December Retail Sales Drop 1.9 Percent as Inflation Hits US Consumers

U.S retail sales sharply fell 1.9 percent in December, as inflation and supply issues hit prices, according to a Commerce Department report on Jan 14.

The disappointing results were worse than the Dow Jones’s estimate, which had earlier predicted a 0.1 percent drop.

The new surge in Omicron cases is being blamed as a factor for the decline in consumer confidence, as well as high prices.

The bad news put an end to what had been an otherwise strong year in which post-2020 pandemic sales had recovered with a rise of 16.9 percent.

Weak online holiday sales were responsible for much of the slide, witnessing a plunge of 8.7 percent in sales for the month.

There was also a fall in spending on outdoor dining, which had earlier posted a 41.3 percent annual gain for the year.

Last month’s sharp decline in consumer spending followed a record-level 1.8 percent gain in October from the previous month.

Sales excluding vehicle purchases fell 2.3 percent, well short of the predicted 0.3 percent increase.

Wholesale prices climbed 9.7 percent, the highest 12-month period on record going back to 2010.

Home furnishing sales fell 5.5 percent, while sporting goods, music, and book stores purchases dipped 4.3 percent.

The price surges hit following trillions of dollars in U.S. government stimulus spending, which injected cash into the economy during the pandemic.

There was some positive news in other sectors of the U.S. economy last month.

Discount store merchants and sellers of building and gardening materials have respectively seen an increase of 1.8 percent and 0.9 percent, as customers have started to grow their own food to sidestep grocery shortages and inflated prices.

A new report on Jan. 14 from the Labor Department showed a 0.2 percent fall in import prices for the month, the first since August, opposite from the predicted increase of 0.2 percent.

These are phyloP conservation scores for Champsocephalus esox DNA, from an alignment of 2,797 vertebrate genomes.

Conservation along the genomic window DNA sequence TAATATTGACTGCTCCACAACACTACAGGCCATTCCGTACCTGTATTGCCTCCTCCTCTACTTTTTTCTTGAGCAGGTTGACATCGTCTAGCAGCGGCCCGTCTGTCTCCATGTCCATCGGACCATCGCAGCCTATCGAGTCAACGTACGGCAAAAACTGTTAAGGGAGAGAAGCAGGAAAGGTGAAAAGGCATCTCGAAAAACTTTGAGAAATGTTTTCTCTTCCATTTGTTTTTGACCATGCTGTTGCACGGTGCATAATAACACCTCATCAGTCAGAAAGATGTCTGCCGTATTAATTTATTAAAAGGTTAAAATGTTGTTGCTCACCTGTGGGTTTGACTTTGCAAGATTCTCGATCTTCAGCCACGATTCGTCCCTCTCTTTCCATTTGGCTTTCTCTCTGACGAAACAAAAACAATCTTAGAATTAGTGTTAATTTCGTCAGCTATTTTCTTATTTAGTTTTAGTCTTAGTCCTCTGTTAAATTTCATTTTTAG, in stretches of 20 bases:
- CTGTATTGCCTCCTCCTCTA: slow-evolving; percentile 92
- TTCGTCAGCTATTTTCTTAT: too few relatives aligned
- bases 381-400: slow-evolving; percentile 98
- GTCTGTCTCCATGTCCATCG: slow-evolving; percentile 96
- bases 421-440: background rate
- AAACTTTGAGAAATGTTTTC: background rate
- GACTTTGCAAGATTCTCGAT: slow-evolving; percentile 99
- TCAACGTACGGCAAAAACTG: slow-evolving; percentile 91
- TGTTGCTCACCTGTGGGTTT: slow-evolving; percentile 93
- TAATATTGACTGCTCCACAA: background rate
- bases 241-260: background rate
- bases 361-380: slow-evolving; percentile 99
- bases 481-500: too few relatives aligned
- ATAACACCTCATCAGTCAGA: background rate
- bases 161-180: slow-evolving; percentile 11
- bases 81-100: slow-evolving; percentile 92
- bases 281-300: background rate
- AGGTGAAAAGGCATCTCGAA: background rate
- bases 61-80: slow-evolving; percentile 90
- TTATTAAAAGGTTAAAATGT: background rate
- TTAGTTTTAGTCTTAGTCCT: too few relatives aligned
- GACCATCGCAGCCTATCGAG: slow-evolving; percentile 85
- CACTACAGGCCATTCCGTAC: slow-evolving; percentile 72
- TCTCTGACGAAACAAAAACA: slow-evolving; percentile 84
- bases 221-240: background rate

The decline in import prices was mainly due to a 6.5 percent fall in global oil prices.

Gasoline prices declined 0.5 percent last month to close out a year when prices at the pump skyrocketed up 49.6 percent compared to the previous winter.

U.S. manufacturing output dropped 0.3 percent, the first decline since September, as supply-chain issues continue to affect output, according to the Federal Reserve.

Industrial output fell 0.1 percent in December, after a 0.7 percent gain in November, while industrial capacity slipped to 76.5 percent last month from 76.6 percent the prior month.

The consumer price index rose 0.5 percent for December 2021, which showed a 7 percent increase from 2020, the highest price gain since June 1982.

Federal Reserve officials have been stressing the importance of heading off inflation, with multiple policymakers saying they expect interest rates to rise as soon as March.

Christopher Waller, a board member of the Federal Reserve, said on Jan. 12 that the Fed may carry out three to five interest-rate increases this year to address the worse inflation seen in 40 years.

President Joe Biden, meanwhile, has placed much of the blame for rising prices on high consumer demand for goods, instead of service and supply-chain issues.

From The Epoch Times